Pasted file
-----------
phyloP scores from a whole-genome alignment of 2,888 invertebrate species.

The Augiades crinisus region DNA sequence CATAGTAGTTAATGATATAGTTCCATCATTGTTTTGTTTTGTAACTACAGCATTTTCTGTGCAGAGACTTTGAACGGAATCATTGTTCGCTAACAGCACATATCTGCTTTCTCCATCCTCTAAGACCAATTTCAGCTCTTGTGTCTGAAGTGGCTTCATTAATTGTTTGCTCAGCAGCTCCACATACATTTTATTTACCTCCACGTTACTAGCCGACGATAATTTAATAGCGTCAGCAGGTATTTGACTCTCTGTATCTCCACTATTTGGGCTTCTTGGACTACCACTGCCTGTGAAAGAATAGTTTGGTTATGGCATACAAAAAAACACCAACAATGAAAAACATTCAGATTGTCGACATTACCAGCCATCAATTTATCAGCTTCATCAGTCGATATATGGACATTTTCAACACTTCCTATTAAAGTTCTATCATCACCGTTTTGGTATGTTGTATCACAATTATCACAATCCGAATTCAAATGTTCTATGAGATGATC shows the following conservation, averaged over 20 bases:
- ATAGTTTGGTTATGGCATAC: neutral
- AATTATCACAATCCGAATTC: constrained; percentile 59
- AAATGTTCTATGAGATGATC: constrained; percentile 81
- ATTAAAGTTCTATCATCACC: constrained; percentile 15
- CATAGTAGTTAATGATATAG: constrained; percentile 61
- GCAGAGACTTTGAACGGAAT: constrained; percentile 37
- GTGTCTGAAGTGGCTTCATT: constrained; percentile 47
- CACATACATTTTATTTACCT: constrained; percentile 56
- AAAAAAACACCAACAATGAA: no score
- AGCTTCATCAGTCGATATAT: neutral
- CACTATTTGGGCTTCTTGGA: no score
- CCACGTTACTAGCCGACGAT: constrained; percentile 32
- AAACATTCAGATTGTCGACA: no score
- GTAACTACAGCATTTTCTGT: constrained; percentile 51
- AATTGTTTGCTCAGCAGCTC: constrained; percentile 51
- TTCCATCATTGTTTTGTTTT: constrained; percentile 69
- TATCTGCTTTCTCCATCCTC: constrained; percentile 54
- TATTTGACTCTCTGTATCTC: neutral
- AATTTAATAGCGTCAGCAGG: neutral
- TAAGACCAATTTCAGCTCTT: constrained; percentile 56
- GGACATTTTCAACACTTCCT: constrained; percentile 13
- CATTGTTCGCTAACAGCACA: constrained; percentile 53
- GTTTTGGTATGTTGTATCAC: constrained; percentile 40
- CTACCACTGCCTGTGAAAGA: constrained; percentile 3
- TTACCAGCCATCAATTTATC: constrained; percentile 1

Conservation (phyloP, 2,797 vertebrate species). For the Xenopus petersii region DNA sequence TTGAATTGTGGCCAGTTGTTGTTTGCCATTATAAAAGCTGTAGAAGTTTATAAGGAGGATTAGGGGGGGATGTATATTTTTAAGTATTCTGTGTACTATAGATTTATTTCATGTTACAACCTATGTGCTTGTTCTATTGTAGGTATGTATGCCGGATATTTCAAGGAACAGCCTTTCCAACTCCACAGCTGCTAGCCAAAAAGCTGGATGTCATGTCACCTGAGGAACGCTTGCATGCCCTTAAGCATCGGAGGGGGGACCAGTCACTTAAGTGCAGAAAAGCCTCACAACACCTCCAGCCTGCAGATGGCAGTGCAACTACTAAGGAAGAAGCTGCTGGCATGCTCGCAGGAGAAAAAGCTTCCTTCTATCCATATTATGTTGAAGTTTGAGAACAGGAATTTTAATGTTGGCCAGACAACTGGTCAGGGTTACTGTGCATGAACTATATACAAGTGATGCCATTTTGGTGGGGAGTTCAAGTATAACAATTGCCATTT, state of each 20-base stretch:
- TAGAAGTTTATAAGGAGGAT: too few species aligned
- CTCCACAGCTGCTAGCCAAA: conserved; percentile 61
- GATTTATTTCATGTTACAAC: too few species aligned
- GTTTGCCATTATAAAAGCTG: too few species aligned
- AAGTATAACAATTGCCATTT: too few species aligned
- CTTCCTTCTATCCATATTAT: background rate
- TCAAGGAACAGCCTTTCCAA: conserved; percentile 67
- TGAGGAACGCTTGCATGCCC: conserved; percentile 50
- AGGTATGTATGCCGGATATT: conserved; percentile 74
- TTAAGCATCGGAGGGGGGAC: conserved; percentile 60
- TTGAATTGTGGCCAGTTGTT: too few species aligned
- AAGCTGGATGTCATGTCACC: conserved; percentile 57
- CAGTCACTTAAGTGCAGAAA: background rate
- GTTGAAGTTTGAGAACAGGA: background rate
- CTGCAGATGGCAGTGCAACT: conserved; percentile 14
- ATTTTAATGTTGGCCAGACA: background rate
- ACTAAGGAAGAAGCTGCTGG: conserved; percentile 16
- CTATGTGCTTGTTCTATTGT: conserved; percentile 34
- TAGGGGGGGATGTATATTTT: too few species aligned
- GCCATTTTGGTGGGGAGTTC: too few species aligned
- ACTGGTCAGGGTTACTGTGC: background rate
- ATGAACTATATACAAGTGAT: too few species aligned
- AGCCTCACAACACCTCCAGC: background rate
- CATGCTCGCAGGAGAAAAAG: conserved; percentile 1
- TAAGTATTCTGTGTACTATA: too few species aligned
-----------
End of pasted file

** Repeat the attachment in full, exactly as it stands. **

phyloP scores from a whole-genome alignment of 2,888 invertebrate species.

The Augiades crinisus region DNA sequence CATAGTAGTTAATGATATAGTTCCATCATTGTTTTGTTTTGTAACTACAGCATTTTCTGTGCAGAGACTTTGAACGGAATCATTGTTCGCTAACAGCACATATCTGCTTTCTCCATCCTCTAAGACCAATTTCAGCTCTTGTGTCTGAAGTGGCTTCATTAATTGTTTGCTCAGCAGCTCCACATACATTTTATTTACCTCCACGTTACTAGCCGACGATAATTTAATAGCGTCAGCAGGTATTTGACTCTCTGTATCTCCACTATTTGGGCTTCTTGGACTACCACTGCCTGTGAAAGAATAGTTTGGTTATGGCATACAAAAAAACACCAACAATGAAAAACATTCAGATTGTCGACATTACCAGCCATCAATTTATCAGCTTCATCAGTCGATATATGGACATTTTCAACACTTCCTATTAAAGTTCTATCATCACCGTTTTGGTATGTTGTATCACAATTATCACAATCCGAATTCAAATGTTCTATGAGATGATC shows the following conservation, averaged over 20 bases:
- ATAGTTTGGTTATGGCATAC: neutral
- AATTATCACAATCCGAATTC: constrained; percentile 59
- AAATGTTCTATGAGATGATC: constrained; percentile 81
- ATTAAAGTTCTATCATCACC: constrained; percentile 15
- CATAGTAGTTAATGATATAG: constrained; percentile 61
- GCAGAGACTTTGAACGGAAT: constrained; percentile 37
- GTGTCTGAAGTGGCTTCATT: constrained; percentile 47
- CACATACATTTTATTTACCT: constrained; percentile 56
- AAAAAAACACCAACAATGAA: no score
- AGCTTCATCAGTCGATATAT: neutral
- CACTATTTGGGCTTCTTGGA: no score
- CCACGTTACTAGCCGACGAT: constrained; percentile 32
- AAACATTCAGATTGTCGACA: no score
- GTAACTACAGCATTTTCTGT: constrained; percentile 51
- AATTGTTTGCTCAGCAGCTC: constrained; percentile 51
- TTCCATCATTGTTTTGTTTT: constrained; percentile 69
- TATCTGCTTTCTCCATCCTC: constrained; percentile 54
- TATTTGACTCTCTGTATCTC: neutral
- AATTTAATAGCGTCAGCAGG: neutral
- TAAGACCAATTTCAGCTCTT: constrained; percentile 56
- GGACATTTTCAACACTTCCT: constrained; percentile 13
- CATTGTTCGCTAACAGCACA: constrained; percentile 53
- GTTTTGGTATGTTGTATCAC: constrained; percentile 40
- CTACCACTGCCTGTGAAAGA: constrained; percentile 3
- TTACCAGCCATCAATTTATC: constrained; percentile 1

Conservation (phyloP, 2,797 vertebrate species). For the Xenopus petersii region DNA sequence TTGAATTGTGGCCAGTTGTTGTTTGCCATTATAAAAGCTGTAGAAGTTTATAAGGAGGATTAGGGGGGGATGTATATTTTTAAGTATTCTGTGTACTATAGATTTATTTCATGTTACAACCTATGTGCTTGTTCTATTGTAGGTATGTATGCCGGATATTTCAAGGAACAGCCTTTCCAACTCCACAGCTGCTAGCCAAAAAGCTGGATGTCATGTCACCTGAGGAACGCTTGCATGCCCTTAAGCATCGGAGGGGGGACCAGTCACTTAAGTGCAGAAAAGCCTCACAACACCTCCAGCCTGCAGATGGCAGTGCAACTACTAAGGAAGAAGCTGCTGGCATGCTCGCAGGAGAAAAAGCTTCCTTCTATCCATATTATGTTGAAGTTTGAGAACAGGAATTTTAATGTTGGCCAGACAACTGGTCAGGGTTACTGTGCATGAACTATATACAAGTGATGCCATTTTGGTGGGGAGTTCAAGTATAACAATTGCCATTT, state of each 20-base stretch:
- TAGAAGTTTATAAGGAGGAT: too few species aligned
- CTCCACAGCTGCTAGCCAAA: conserved; percentile 61
- GATTTATTTCATGTTACAAC: too few species aligned
- GTTTGCCATTATAAAAGCTG: too few species aligned
- AAGTATAACAATTGCCATTT: too few species aligned
- CTTCCTTCTATCCATATTAT: background rate
- TCAAGGAACAGCCTTTCCAA: conserved; percentile 67
- TGAGGAACGCTTGCATGCCC: conserved; percentile 50
- AGGTATGTATGCCGGATATT: conserved; percentile 74
- TTAAGCATCGGAGGGGGGAC: conserved; percentile 60
- TTGAATTGTGGCCAGTTGTT: too few species aligned
- AAGCTGGATGTCATGTCACC: conserved; percentile 57
- CAGTCACTTAAGTGCAGAAA: background rate
- GTTGAAGTTTGAGAACAGGA: background rate
- CTGCAGATGGCAGTGCAACT: conserved; percentile 14
- ATTTTAATGTTGGCCAGACA: background rate
- ACTAAGGAAGAAGCTGCTGG: conserved; percentile 16
- CTATGTGCTTGTTCTATTGT: conserved; percentile 34
- TAGGGGGGGATGTATATTTT: too few species aligned
- GCCATTTTGGTGGGGAGTTC: too few species aligned
- ACTGGTCAGGGTTACTGTGC: background rate
- ATGAACTATATACAAGTGAT: too few species aligned
- AGCCTCACAACACCTCCAGC: background rate
- CATGCTCGCAGGAGAAAAAG: conserved; percentile 1
- TAAGTATTCTGTGTACTATA: too few species aligned